Snow, ice, rain and high winds. Driving at this time of year can be daunting but there are some simple steps you can take to stay safe this winter.
Staying safe in the snow
When the weather is bad it’s important to plan your journey and give yourself plenty of extra time. Remember, you’ll need to clear your car of snow, and the traffic is likely to be much slower than usual.
The Highway Code says you must clear all snow and ice from the windows, mirrors, lights and number plates, the car must be demisted fully, and snow cleared from the roof.
It also states that ‘clothing and footwear do not prevent you from using the controls in the correct manner’. So, while it’s not illegal to wear wellies at the wheel, you need to make sure you can drive normally.
Where possible, stick to main roads – they’re more likely to be kept clear, gritted and better lit.
Make sure you've packed a cold-weather kit:
Torch Shovel Warm clothing Boots/Wellies Blanket First aid kit Phone charger Snacks and drinks
Before you set off:
- Clear snow from the roof, lights, windows and windscreen
- Check your screenwash level
- Keep number plates clean – an illegible number plate could land you with a £1,000 fine
- Wear comfortable, dry shoes – driving in inappropriate or wet footwear can cause accidents
- Allow extra time – leaving yourself more time for a journey in poor weather conditions will mean you’re more relaxed
When you’re on the road make sure you leave more space between you and the car in front as braking distances could be doubled in wet conditions and be 10 times further on snow or ice. That means, in the snow, it could take you further than the length of seven football pitches to stop from 70mph. And remember to drive smoothly, as harsh braking, accelerating or turning can cause a car to skid.
Winter tyres can make a difference if the weather is cold enough. They provide better grip and braking performance in temperatures below seven degrees. But it’s important to let your insurer know if you fit them as, while most insurers don’t charge additional premiums for winter tyres, they do want to know they are good quality and fitted properly.
Also remember that many insurers have a ‘keys exclusion’ where your policy is invalid if the keys are in the vehicle when stolen. So as tempting as it is to turn your car on to heat it up and then pop back indoors, don’t leave it unattended, even on your own drive. Also, under the Highway Code you could be fined for leaving a car running on a public road.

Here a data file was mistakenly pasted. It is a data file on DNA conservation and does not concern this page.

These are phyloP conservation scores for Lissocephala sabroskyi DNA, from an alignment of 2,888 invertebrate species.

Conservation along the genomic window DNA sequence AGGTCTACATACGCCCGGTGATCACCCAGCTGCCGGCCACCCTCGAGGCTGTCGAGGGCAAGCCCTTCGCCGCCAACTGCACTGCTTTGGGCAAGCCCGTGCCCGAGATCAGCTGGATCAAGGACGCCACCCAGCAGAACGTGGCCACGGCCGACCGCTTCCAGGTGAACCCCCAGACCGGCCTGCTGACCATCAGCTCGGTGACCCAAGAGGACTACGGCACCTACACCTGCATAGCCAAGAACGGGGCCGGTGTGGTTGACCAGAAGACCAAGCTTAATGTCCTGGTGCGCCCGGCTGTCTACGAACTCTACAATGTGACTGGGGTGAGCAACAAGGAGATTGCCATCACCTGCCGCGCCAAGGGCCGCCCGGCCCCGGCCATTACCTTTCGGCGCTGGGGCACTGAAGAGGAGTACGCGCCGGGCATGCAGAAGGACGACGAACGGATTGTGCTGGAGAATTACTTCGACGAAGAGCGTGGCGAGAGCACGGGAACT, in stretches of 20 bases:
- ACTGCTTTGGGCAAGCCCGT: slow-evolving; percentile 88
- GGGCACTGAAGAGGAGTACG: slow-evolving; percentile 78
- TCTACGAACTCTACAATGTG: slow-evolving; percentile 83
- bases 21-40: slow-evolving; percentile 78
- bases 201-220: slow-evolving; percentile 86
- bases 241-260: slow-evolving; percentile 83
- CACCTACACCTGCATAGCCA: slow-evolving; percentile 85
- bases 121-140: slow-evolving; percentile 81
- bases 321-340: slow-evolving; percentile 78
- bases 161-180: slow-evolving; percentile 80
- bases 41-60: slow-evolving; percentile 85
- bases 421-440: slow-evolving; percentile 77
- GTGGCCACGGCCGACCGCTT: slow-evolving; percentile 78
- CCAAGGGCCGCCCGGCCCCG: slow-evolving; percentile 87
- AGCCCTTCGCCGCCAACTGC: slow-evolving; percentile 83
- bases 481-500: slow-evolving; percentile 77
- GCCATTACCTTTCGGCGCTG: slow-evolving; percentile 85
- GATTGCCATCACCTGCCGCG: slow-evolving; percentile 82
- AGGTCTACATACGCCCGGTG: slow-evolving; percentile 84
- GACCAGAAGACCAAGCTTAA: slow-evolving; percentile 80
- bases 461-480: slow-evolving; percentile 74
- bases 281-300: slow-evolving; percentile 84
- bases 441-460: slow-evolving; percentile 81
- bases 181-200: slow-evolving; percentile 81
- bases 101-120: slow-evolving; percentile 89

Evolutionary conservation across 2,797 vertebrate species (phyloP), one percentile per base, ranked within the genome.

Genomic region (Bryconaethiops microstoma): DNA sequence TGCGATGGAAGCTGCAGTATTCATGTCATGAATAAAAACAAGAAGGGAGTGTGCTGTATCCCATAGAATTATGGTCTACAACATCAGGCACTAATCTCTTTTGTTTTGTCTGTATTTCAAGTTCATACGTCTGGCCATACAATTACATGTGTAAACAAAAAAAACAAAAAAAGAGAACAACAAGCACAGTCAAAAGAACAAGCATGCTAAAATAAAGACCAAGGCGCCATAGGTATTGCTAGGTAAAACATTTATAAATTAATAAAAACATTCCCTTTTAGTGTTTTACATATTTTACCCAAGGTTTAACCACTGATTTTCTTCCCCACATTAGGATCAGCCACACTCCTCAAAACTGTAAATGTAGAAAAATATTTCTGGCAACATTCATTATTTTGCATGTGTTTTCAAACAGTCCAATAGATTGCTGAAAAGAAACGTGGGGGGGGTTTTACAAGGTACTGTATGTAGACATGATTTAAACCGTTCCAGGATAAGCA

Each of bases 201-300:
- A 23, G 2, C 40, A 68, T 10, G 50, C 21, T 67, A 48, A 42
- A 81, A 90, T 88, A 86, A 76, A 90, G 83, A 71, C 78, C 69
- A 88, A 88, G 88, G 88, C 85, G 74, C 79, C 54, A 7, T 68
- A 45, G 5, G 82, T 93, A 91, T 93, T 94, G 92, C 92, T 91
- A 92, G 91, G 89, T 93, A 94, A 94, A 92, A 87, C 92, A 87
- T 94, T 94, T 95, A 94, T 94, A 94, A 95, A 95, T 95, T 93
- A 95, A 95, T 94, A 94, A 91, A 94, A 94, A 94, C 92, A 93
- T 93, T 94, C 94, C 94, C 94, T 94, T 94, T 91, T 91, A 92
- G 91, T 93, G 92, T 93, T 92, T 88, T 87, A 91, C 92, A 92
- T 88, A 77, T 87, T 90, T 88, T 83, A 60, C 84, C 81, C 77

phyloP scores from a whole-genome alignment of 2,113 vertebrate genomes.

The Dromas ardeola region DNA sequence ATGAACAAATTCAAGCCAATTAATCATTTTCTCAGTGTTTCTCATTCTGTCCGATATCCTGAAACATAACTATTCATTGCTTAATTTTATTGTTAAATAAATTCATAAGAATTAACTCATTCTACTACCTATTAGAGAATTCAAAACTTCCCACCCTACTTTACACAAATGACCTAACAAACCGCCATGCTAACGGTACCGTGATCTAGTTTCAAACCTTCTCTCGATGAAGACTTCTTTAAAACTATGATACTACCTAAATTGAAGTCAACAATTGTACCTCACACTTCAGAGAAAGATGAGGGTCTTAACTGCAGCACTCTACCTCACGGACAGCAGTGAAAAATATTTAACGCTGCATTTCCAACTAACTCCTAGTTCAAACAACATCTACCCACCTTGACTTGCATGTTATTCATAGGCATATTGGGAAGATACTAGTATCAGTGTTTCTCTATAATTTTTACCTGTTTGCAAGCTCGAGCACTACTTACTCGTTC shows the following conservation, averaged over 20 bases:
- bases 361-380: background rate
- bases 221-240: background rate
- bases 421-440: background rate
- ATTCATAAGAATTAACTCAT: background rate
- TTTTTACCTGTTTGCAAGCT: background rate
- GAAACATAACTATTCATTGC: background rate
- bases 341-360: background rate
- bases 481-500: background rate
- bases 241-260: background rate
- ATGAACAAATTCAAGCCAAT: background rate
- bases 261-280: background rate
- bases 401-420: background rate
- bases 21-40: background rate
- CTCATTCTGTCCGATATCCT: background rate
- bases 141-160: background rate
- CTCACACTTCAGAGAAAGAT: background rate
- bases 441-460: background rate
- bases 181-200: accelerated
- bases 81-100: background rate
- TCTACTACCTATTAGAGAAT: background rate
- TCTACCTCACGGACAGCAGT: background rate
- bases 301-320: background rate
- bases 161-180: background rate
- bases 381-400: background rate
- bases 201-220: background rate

Don’t drive when drowsy
Driving when tired is dangerous. Road safety campaigners Brake say that driving when tired is a big factor in crashes in the UK – radically affecting driver attention, awareness and reaction times. So it’s important that you stay alert to stay unhurt.
Research carried out for the AA Charitable Trust’s #drowsydriver campaign, showed one in eight drivers admitted to falling asleep at the wheel and 37% said they have been so tired they were scared they would fall asleep when driving.
If you know you have a long journey ahead make sure you sleep well the night before and consider a short nap, so you’re not tired when you set off. When you’re on the road:
- Take plenty of breaks and get out to stretch your legs
- Stay hydrated and make the most of caffeinated drinks
- If you’ve got company in the car, chat to your passengers
Remember, if you’re trying to keep alert by turning up the radio or winding down the window, these are signs that you need to stop and take a break.
Know your limits
Safety campaigners have long championed 20mph speed limits in urban areas, now more local councils are rolling them out.
RoSPA, the road safety organisation, argues that 20mph zones are very effective at preventing injuries and is campaigning wider use in residential areas.
In 20mph zones, traffic calming measures are introduced along with a change to the speed limit. Speed humps, chicanes, road narrowing and other measures, reduce speeds and physically and visually reinforce the shared nature of the road.
20mph limits are simply a speed limit change.